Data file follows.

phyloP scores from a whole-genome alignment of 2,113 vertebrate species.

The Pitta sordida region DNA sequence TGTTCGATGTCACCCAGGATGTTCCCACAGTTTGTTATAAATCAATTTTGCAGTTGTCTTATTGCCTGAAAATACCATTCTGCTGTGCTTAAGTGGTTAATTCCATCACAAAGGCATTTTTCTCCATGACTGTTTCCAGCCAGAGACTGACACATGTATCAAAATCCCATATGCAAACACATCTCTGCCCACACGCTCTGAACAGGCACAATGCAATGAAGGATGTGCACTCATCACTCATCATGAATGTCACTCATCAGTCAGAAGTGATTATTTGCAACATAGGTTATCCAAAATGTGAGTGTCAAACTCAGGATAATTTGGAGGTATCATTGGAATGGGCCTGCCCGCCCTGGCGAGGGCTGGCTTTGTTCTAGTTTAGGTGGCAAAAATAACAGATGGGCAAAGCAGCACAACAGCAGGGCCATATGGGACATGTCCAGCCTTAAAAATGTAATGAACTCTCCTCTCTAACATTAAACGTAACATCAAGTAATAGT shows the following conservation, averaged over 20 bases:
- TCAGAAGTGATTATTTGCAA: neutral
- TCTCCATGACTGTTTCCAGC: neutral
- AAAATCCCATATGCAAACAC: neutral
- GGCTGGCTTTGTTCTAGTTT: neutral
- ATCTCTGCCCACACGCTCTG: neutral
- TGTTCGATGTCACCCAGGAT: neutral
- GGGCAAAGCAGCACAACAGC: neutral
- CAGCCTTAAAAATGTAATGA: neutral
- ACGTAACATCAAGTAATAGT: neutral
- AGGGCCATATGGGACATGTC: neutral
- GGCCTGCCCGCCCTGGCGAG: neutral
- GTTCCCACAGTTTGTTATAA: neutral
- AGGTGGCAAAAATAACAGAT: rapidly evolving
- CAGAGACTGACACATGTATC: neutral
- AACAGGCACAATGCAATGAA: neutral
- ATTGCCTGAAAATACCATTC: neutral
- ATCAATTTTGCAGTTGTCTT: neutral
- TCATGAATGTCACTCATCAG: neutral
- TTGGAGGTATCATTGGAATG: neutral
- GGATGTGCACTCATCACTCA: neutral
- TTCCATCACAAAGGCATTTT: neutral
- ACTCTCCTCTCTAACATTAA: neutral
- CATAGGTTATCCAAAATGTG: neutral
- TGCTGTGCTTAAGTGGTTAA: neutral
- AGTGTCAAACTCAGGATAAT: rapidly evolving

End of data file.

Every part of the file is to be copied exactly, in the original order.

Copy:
phyloP scores from a whole-genome alignment of 2,113 vertebrate species.

The Pitta sordida region DNA sequence TGTTCGATGTCACCCAGGATGTTCCCACAGTTTGTTATAAATCAATTTTGCAGTTGTCTTATTGCCTGAAAATACCATTCTGCTGTGCTTAAGTGGTTAATTCCATCACAAAGGCATTTTTCTCCATGACTGTTTCCAGCCAGAGACTGACACATGTATCAAAATCCCATATGCAAACACATCTCTGCCCACACGCTCTGAACAGGCACAATGCAATGAAGGATGTGCACTCATCACTCATCATGAATGTCACTCATCAGTCAGAAGTGATTATTTGCAACATAGGTTATCCAAAATGTGAGTGTCAAACTCAGGATAATTTGGAGGTATCATTGGAATGGGCCTGCCCGCCCTGGCGAGGGCTGGCTTTGTTCTAGTTTAGGTGGCAAAAATAACAGATGGGCAAAGCAGCACAACAGCAGGGCCATATGGGACATGTCCAGCCTTAAAAATGTAATGAACTCTCCTCTCTAACATTAAACGTAACATCAAGTAATAGT shows the following conservation, averaged over 20 bases:
- TCAGAAGTGATTATTTGCAA: neutral
- TCTCCATGACTGTTTCCAGC: neutral
- AAAATCCCATATGCAAACAC: neutral
- GGCTGGCTTTGTTCTAGTTT: neutral
- ATCTCTGCCCACACGCTCTG: neutral
- TGTTCGATGTCACCCAGGAT: neutral
- GGGCAAAGCAGCACAACAGC: neutral
- CAGCCTTAAAAATGTAATGA: neutral
- ACGTAACATCAAGTAATAGT: neutral
- AGGGCCATATGGGACATGTC: neutral
- GGCCTGCCCGCCCTGGCGAG: neutral
- GTTCCCACAGTTTGTTATAA: neutral
- AGGTGGCAAAAATAACAGAT: rapidly evolving
- CAGAGACTGACACATGTATC: neutral
- AACAGGCACAATGCAATGAA: neutral
- ATTGCCTGAAAATACCATTC: neutral
- ATCAATTTTGCAGTTGTCTT: neutral
- TCATGAATGTCACTCATCAG: neutral
- TTGGAGGTATCATTGGAATG: neutral
- GGATGTGCACTCATCACTCA: neutral
- TTCCATCACAAAGGCATTTT: neutral
- ACTCTCCTCTCTAACATTAA: neutral
- CATAGGTTATCCAAAATGTG: neutral
- TGCTGTGCTTAAGTGGTTAA: neutral
- AGTGTCAAACTCAGGATAAT: rapidly evolving